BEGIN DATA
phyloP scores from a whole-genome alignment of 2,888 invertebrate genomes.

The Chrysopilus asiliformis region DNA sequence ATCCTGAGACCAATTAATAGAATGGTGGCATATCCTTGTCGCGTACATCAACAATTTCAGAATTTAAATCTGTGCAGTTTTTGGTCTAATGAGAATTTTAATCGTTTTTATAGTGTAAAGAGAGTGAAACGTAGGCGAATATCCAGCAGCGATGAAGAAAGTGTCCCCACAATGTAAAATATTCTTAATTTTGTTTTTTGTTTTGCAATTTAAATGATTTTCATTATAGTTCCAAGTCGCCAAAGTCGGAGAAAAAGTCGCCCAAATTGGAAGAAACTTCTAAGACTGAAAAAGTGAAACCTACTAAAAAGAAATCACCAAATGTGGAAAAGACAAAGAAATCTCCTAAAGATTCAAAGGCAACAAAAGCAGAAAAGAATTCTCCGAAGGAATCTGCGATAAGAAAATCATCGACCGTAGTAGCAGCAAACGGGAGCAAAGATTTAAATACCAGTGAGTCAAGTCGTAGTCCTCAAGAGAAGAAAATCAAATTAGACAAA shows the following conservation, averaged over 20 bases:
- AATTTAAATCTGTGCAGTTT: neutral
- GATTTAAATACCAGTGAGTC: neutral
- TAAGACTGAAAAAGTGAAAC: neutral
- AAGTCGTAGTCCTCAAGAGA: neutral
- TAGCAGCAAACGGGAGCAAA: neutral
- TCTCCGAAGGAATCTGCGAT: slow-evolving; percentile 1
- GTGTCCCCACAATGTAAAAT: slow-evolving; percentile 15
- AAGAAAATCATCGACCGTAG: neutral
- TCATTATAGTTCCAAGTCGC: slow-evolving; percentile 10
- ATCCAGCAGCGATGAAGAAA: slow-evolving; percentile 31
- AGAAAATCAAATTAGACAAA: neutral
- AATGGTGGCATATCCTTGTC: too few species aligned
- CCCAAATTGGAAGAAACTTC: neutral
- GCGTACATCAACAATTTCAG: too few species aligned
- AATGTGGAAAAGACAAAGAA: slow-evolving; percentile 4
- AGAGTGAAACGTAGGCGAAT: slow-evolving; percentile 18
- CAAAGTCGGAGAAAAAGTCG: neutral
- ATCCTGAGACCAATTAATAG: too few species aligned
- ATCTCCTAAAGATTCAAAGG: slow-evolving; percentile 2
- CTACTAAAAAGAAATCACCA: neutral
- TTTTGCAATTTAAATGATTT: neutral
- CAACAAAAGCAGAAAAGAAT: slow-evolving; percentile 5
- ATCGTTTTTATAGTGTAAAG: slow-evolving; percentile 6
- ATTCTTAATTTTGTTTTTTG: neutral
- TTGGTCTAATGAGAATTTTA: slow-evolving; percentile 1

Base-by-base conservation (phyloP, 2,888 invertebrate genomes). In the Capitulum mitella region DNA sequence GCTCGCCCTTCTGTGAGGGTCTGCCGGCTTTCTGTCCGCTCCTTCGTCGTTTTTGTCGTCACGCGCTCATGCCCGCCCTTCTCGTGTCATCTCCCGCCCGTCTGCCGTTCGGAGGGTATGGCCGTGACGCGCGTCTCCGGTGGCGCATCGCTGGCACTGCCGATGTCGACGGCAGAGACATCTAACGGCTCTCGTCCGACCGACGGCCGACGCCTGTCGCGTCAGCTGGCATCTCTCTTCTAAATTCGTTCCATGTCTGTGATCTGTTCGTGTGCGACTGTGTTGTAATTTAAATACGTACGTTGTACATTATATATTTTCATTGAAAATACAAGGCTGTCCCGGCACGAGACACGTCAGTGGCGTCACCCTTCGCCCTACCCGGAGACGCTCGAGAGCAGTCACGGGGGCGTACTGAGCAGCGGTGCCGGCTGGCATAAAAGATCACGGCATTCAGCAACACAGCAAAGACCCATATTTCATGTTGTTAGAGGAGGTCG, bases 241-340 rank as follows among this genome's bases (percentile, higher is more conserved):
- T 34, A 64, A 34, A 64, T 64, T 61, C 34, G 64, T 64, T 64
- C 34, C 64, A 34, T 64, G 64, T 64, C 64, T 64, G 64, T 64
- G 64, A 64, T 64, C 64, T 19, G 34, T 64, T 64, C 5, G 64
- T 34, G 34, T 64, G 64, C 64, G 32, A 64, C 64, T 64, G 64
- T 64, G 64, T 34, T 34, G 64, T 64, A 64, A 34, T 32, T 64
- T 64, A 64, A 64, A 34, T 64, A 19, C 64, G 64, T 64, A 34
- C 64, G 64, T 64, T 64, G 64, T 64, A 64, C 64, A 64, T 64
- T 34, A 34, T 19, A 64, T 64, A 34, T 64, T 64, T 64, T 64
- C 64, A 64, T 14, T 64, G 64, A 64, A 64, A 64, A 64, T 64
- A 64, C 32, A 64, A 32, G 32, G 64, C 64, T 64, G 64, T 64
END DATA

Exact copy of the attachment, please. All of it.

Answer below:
phyloP scores from a whole-genome alignment of 2,888 invertebrate genomes.

The Chrysopilus asiliformis region DNA sequence ATCCTGAGACCAATTAATAGAATGGTGGCATATCCTTGTCGCGTACATCAACAATTTCAGAATTTAAATCTGTGCAGTTTTTGGTCTAATGAGAATTTTAATCGTTTTTATAGTGTAAAGAGAGTGAAACGTAGGCGAATATCCAGCAGCGATGAAGAAAGTGTCCCCACAATGTAAAATATTCTTAATTTTGTTTTTTGTTTTGCAATTTAAATGATTTTCATTATAGTTCCAAGTCGCCAAAGTCGGAGAAAAAGTCGCCCAAATTGGAAGAAACTTCTAAGACTGAAAAAGTGAAACCTACTAAAAAGAAATCACCAAATGTGGAAAAGACAAAGAAATCTCCTAAAGATTCAAAGGCAACAAAAGCAGAAAAGAATTCTCCGAAGGAATCTGCGATAAGAAAATCATCGACCGTAGTAGCAGCAAACGGGAGCAAAGATTTAAATACCAGTGAGTCAAGTCGTAGTCCTCAAGAGAAGAAAATCAAATTAGACAAA shows the following conservation, averaged over 20 bases:
- AATTTAAATCTGTGCAGTTT: neutral
- GATTTAAATACCAGTGAGTC: neutral
- TAAGACTGAAAAAGTGAAAC: neutral
- AAGTCGTAGTCCTCAAGAGA: neutral
- TAGCAGCAAACGGGAGCAAA: neutral
- TCTCCGAAGGAATCTGCGAT: slow-evolving; percentile 1
- GTGTCCCCACAATGTAAAAT: slow-evolving; percentile 15
- AAGAAAATCATCGACCGTAG: neutral
- TCATTATAGTTCCAAGTCGC: slow-evolving; percentile 10
- ATCCAGCAGCGATGAAGAAA: slow-evolving; percentile 31
- AGAAAATCAAATTAGACAAA: neutral
- AATGGTGGCATATCCTTGTC: too few species aligned
- CCCAAATTGGAAGAAACTTC: neutral
- GCGTACATCAACAATTTCAG: too few species aligned
- AATGTGGAAAAGACAAAGAA: slow-evolving; percentile 4
- AGAGTGAAACGTAGGCGAAT: slow-evolving; percentile 18
- CAAAGTCGGAGAAAAAGTCG: neutral
- ATCCTGAGACCAATTAATAG: too few species aligned
- ATCTCCTAAAGATTCAAAGG: slow-evolving; percentile 2
- CTACTAAAAAGAAATCACCA: neutral
- TTTTGCAATTTAAATGATTT: neutral
- CAACAAAAGCAGAAAAGAAT: slow-evolving; percentile 5
- ATCGTTTTTATAGTGTAAAG: slow-evolving; percentile 6
- ATTCTTAATTTTGTTTTTTG: neutral
- TTGGTCTAATGAGAATTTTA: slow-evolving; percentile 1

Base-by-base conservation (phyloP, 2,888 invertebrate genomes). In the Capitulum mitella region DNA sequence GCTCGCCCTTCTGTGAGGGTCTGCCGGCTTTCTGTCCGCTCCTTCGTCGTTTTTGTCGTCACGCGCTCATGCCCGCCCTTCTCGTGTCATCTCCCGCCCGTCTGCCGTTCGGAGGGTATGGCCGTGACGCGCGTCTCCGGTGGCGCATCGCTGGCACTGCCGATGTCGACGGCAGAGACATCTAACGGCTCTCGTCCGACCGACGGCCGACGCCTGTCGCGTCAGCTGGCATCTCTCTTCTAAATTCGTTCCATGTCTGTGATCTGTTCGTGTGCGACTGTGTTGTAATTTAAATACGTACGTTGTACATTATATATTTTCATTGAAAATACAAGGCTGTCCCGGCACGAGACACGTCAGTGGCGTCACCCTTCGCCCTACCCGGAGACGCTCGAGAGCAGTCACGGGGGCGTACTGAGCAGCGGTGCCGGCTGGCATAAAAGATCACGGCATTCAGCAACACAGCAAAGACCCATATTTCATGTTGTTAGAGGAGGTCG, bases 241-340 rank as follows among this genome's bases (percentile, higher is more conserved):
- T 34, A 64, A 34, A 64, T 64, T 61, C 34, G 64, T 64, T 64
- C 34, C 64, A 34, T 64, G 64, T 64, C 64, T 64, G 64, T 64
- G 64, A 64, T 64, C 64, T 19, G 34, T 64, T 64, C 5, G 64
- T 34, G 34, T 64, G 64, C 64, G 32, A 64, C 64, T 64, G 64
- T 64, G 64, T 34, T 34, G 64, T 64, A 64, A 34, T 32, T 64
- T 64, A 64, A 64, A 34, T 64, A 19, C 64, G 64, T 64, A 34
- C 64, G 64, T 64, T 64, G 64, T 64, A 64, C 64, A 64, T 64
- T 34, A 34, T 19, A 64, T 64, A 34, T 64, T 64, T 64, T 64
- C 64, A 64, T 14, T 64, G 64, A 64, A 64, A 64, A 64, T 64
- A 64, C 32, A 64, A 32, G 32, G 64, C 64, T 64, G 64, T 64